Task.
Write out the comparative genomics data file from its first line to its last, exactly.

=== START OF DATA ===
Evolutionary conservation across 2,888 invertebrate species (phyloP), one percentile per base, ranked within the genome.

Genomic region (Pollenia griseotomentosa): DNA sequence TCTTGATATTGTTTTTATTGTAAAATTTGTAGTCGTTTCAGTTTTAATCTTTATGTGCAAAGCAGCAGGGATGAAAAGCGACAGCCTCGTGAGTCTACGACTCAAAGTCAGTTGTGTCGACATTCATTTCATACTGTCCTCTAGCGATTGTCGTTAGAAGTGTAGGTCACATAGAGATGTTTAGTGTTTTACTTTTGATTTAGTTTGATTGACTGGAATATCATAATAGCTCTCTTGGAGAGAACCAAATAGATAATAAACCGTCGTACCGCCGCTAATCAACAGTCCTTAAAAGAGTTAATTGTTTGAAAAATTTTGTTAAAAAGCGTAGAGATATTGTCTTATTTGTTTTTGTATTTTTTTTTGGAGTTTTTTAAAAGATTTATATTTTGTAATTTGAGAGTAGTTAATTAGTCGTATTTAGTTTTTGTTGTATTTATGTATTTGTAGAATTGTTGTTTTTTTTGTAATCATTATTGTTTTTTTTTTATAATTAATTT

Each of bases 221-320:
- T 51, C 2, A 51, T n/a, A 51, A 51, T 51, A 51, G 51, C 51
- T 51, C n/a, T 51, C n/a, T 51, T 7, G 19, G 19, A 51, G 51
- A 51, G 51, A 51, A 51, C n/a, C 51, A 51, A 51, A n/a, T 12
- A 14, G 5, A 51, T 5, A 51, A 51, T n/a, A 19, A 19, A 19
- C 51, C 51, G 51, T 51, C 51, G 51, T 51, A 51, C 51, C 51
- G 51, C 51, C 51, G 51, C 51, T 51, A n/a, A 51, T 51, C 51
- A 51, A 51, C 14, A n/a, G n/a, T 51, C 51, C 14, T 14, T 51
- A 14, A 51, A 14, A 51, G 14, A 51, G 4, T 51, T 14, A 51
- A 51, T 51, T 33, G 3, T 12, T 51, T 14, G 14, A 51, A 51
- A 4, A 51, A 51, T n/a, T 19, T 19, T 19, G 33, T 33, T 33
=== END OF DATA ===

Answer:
Evolutionary conservation across 2,888 invertebrate species (phyloP), one percentile per base, ranked within the genome.

Genomic region (Pollenia griseotomentosa): DNA sequence TCTTGATATTGTTTTTATTGTAAAATTTGTAGTCGTTTCAGTTTTAATCTTTATGTGCAAAGCAGCAGGGATGAAAAGCGACAGCCTCGTGAGTCTACGACTCAAAGTCAGTTGTGTCGACATTCATTTCATACTGTCCTCTAGCGATTGTCGTTAGAAGTGTAGGTCACATAGAGATGTTTAGTGTTTTACTTTTGATTTAGTTTGATTGACTGGAATATCATAATAGCTCTCTTGGAGAGAACCAAATAGATAATAAACCGTCGTACCGCCGCTAATCAACAGTCCTTAAAAGAGTTAATTGTTTGAAAAATTTTGTTAAAAAGCGTAGAGATATTGTCTTATTTGTTTTTGTATTTTTTTTTGGAGTTTTTTAAAAGATTTATATTTTGTAATTTGAGAGTAGTTAATTAGTCGTATTTAGTTTTTGTTGTATTTATGTATTTGTAGAATTGTTGTTTTTTTTGTAATCATTATTGTTTTTTTTTTATAATTAATTT

Each of bases 221-320:
- T 51, C 2, A 51, T n/a, A 51, A 51, T 51, A 51, G 51, C 51
- T 51, C n/a, T 51, C n/a, T 51, T 7, G 19, G 19, A 51, G 51
- A 51, G 51, A 51, A 51, C n/a, C 51, A 51, A 51, A n/a, T 12
- A 14, G 5, A 51, T 5, A 51, A 51, T n/a, A 19, A 19, A 19
- C 51, C 51, G 51, T 51, C 51, G 51, T 51, A 51, C 51, C 51
- G 51, C 51, C 51, G 51, C 51, T 51, A n/a, A 51, T 51, C 51
- A 51, A 51, C 14, A n/a, G n/a, T 51, C 51, C 14, T 14, T 51
- A 14, A 51, A 14, A 51, G 14, A 51, G 4, T 51, T 14, A 51
- A 51, T 51, T 33, G 3, T 12, T 51, T 14, G 14, A 51, A 51
- A 4, A 51, A 51, T n/a, T 19, T 19, T 19, G 33, T 33, T 33